The History of Hip-Hop (Online discussion)

Agree/Disagree (and why): The history of hip hop is a multiracial history.  FOCUS ON THE ORIGINS RATHER THAN ENTIRE HISTORY.  Please integrate specifics and details from the reading to expand the conversation

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18 thoughts on “The History of Hip-Hop (Online discussion)

  1. I agree. Hip hop wouldn’t be where it is today if it wasn’t mutiracial. It started with Blacks and Puerto Ricans in NY. As it moved out west, Mexicans began to get involved. Of course the a few, but very prominent white rappers. It’s easy to see just how multiracial Hip Hop is.

    • I definitely agree! And not only to mention all of the white rappers we have seen in our lifetime; Eminem, Marky Mark, Beastie Boys, Mac Miller, Yelawolf, Logic, etc. We also have Latino rappers as well who contribute and play a huge role in how hip-hop transformed from what it WAS to what it IS today; Pitbull, Daddy Yankee, etc. Hip-hop is a multiracial “cult” and without the inclusion of other races, hip-hop would still be an underground hobby. Hip-hop is widely known and a popular musical genre and lifestyle. Awareness from all ethnicities were required to help launch this movement.

  2. I agree with the statement that hip hop is multiracial. Usually when we think of hip hop we just think of music playing and young African American males going against one another when that is not hip hop but a sub culture of hip hop. throughout the videos and different readings many different people talked about how the Latinos had played a large part in hip hop when it first started; because African Americans and Latino Americans shared the same areas. So it was never a black thing it has just been portrayed as a black thing. Hip hop has no color its a feeling you express its your individuality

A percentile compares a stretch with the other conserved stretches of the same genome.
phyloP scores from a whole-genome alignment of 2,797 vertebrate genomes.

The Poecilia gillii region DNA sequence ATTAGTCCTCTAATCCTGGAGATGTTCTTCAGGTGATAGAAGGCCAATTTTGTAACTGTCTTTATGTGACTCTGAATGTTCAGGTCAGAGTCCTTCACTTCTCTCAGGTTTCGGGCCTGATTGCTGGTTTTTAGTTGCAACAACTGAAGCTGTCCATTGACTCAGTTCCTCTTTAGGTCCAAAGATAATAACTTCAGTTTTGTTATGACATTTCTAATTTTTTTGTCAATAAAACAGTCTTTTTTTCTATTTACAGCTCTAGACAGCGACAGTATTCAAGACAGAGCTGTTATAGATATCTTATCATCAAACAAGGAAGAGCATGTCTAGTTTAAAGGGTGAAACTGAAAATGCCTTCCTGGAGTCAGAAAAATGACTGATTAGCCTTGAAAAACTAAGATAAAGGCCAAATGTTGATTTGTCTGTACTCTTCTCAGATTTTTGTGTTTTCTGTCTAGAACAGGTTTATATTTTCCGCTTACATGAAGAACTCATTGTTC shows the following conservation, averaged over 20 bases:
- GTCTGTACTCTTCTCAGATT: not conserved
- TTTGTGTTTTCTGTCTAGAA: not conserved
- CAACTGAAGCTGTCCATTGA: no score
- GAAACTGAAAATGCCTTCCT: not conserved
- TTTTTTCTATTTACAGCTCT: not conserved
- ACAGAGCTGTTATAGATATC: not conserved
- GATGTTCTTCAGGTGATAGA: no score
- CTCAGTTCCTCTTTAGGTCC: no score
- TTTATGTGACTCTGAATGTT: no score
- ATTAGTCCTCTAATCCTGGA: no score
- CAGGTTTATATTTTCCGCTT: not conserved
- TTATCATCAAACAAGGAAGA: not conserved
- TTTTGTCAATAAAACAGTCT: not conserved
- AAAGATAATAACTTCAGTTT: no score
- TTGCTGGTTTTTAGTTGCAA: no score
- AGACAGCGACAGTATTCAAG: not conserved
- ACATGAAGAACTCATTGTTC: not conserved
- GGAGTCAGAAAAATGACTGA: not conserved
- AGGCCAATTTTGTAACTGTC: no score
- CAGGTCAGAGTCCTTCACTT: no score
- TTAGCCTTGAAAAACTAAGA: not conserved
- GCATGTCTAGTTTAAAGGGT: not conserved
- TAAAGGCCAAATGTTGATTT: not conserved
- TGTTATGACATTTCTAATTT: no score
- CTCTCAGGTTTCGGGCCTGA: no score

3. I agree the history of hip hop is a multiracial history. On the surface however I believe people would be apprehensive to agree but there are hip hop artists from all races, genders, and walks of life. On page 64 in That’s The Joint!, Greg Tate talks about hip hop began as folk culture. Folk culture is defined by its isolation from mainstream society. When hip hop started it was isolated from mainstream society. When joints were being mixed and being introduced for the first time it was in isolation from multiracial groups. In New York where it started and then blossomed hip hop grew in one of the most diverse, culturally enriched cities in the world. Looking now at present day hip hop there are multiple artists that have gone platinum. Men and women, white and black, latino/a, asian, and many others respectively.

  4. The history of hip hop is definitely a multiracial history.Hip hops birth place, New York City, was and is a diverse area. So naturally the music would reflect the diverse individuals of that environment. Many multiracial groups didn’t have a way of expressing themselves. Hip hop was a tool used for visibility by blacks, Puerto Ricans, Mexicans, and other racial groups to express themselves. Before hip hop they did not have a creative outlet. Hip hop was the voice of the youth, “Or it might be a youth uprising, a scream against invisibility that wanted nothing more than to be heard by the world.” (page 34) A perfect example of this, is when you played the video in class of a Native American man and kids rapping that they had not gone anywhere.